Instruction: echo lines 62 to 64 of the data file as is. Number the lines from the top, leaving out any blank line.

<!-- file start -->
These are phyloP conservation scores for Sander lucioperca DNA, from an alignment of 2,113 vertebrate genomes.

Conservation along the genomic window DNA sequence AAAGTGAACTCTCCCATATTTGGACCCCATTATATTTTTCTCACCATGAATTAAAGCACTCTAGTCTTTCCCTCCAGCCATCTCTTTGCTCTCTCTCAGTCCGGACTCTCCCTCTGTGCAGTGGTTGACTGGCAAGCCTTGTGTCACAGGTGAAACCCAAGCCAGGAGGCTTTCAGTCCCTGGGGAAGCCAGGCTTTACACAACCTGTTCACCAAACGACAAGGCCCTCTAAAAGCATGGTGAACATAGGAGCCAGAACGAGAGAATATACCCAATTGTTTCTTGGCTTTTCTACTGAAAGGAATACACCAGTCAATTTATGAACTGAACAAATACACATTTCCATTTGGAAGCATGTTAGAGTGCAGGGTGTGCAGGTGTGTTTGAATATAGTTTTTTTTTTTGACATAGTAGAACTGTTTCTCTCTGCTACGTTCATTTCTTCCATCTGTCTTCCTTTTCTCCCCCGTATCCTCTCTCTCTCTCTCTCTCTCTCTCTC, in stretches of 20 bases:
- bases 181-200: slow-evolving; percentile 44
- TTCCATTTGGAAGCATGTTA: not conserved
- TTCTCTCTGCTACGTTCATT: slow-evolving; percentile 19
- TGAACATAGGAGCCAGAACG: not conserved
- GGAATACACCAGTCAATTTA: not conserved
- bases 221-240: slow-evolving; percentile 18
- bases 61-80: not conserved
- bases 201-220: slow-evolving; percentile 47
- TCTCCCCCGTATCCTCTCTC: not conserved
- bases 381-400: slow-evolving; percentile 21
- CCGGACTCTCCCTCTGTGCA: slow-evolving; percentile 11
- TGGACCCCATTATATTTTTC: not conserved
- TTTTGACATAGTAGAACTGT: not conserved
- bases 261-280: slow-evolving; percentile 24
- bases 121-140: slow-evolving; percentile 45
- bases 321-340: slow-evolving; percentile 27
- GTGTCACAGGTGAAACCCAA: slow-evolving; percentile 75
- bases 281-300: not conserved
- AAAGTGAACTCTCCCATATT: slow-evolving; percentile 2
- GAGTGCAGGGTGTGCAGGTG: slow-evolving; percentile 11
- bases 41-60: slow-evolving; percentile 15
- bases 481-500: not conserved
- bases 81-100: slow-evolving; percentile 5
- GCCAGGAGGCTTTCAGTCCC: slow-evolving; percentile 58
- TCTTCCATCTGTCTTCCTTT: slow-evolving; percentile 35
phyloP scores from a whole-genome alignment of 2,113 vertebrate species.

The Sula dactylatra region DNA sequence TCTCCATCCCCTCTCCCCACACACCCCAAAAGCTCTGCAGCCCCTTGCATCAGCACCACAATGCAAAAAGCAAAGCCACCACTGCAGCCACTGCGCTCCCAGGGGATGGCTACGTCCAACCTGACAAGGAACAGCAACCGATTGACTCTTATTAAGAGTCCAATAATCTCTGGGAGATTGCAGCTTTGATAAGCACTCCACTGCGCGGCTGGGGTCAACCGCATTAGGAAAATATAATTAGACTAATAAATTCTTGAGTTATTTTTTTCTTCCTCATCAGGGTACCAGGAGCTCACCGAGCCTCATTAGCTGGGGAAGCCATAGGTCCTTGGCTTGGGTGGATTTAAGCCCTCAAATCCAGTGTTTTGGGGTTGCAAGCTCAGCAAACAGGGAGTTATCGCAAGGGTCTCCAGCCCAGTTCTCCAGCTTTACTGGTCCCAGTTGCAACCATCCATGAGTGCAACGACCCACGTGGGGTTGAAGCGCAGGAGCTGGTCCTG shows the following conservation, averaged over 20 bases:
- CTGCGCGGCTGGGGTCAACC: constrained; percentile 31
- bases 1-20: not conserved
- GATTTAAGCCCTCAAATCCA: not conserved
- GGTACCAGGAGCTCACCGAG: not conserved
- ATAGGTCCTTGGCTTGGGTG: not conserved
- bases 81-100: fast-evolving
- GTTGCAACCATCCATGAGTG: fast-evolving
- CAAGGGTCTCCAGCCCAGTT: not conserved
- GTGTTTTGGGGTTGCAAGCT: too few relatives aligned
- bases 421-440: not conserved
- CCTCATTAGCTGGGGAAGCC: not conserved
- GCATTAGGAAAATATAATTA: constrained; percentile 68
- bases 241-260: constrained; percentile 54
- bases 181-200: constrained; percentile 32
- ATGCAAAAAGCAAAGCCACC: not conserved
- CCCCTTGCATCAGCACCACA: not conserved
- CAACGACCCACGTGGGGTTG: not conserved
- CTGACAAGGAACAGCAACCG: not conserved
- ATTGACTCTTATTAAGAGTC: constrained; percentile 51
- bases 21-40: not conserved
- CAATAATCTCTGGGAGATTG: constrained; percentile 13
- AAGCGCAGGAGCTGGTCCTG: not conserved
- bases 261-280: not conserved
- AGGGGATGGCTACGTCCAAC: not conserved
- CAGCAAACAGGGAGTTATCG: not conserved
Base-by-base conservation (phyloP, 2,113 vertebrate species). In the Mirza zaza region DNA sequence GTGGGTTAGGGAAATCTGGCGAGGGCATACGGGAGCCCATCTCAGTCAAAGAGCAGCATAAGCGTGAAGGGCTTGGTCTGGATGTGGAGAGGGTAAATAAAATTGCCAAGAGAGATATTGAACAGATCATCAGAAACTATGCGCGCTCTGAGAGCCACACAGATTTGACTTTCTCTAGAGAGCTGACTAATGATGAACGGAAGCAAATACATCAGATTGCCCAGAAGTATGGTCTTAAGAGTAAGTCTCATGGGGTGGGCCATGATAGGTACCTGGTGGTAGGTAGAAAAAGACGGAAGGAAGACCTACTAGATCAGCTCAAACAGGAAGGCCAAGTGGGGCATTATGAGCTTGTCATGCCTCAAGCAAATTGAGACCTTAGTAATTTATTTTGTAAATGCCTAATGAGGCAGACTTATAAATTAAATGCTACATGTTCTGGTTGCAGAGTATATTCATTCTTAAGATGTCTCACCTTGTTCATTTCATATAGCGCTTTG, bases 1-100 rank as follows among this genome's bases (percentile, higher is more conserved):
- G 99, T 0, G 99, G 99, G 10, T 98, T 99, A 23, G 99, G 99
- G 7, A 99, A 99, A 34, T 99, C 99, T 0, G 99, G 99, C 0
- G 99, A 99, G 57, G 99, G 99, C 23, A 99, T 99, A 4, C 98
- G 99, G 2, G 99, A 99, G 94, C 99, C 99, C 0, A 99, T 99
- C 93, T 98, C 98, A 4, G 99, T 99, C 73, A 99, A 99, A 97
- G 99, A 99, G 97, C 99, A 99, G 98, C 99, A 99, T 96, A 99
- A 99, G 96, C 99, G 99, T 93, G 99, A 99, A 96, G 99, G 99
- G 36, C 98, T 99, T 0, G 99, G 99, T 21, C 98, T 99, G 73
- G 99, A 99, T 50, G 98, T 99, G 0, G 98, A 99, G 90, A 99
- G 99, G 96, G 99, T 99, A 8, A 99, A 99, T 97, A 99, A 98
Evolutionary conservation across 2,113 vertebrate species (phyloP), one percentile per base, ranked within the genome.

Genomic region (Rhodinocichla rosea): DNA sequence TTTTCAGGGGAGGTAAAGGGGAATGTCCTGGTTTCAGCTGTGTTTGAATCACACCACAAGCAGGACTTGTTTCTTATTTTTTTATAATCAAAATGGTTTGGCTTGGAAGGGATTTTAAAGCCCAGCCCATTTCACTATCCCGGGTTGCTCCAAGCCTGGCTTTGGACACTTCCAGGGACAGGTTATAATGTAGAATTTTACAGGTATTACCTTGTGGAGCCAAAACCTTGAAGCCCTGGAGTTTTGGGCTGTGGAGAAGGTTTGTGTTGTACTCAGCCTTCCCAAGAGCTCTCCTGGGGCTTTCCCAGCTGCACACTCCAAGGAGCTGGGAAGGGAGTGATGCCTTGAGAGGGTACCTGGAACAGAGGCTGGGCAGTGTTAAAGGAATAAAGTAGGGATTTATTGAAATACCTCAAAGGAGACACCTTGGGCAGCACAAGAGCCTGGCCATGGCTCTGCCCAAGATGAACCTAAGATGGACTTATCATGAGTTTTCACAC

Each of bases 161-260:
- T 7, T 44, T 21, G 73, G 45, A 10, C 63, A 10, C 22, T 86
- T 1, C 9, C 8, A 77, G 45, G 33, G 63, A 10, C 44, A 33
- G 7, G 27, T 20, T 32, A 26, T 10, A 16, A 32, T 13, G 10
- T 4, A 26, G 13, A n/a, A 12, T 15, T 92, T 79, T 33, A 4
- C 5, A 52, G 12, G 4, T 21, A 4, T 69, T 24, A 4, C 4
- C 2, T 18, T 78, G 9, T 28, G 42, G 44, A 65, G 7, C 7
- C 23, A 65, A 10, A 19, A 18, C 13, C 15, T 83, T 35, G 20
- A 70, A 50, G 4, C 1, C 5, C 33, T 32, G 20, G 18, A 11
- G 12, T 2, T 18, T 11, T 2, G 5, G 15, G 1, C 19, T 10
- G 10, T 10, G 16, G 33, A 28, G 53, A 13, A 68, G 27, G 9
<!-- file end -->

- A 99, G 96, C 99, G 99, T 93, G 99, A 99, A 96, G 99, G 99
- G 36, C 98, T 99, T 0, G 99, G 99, T 21, C 98, T 99, G 73
- G 99, A 99, T 50, G 98, T 99, G 0, G 98, A 99, G 90, A 99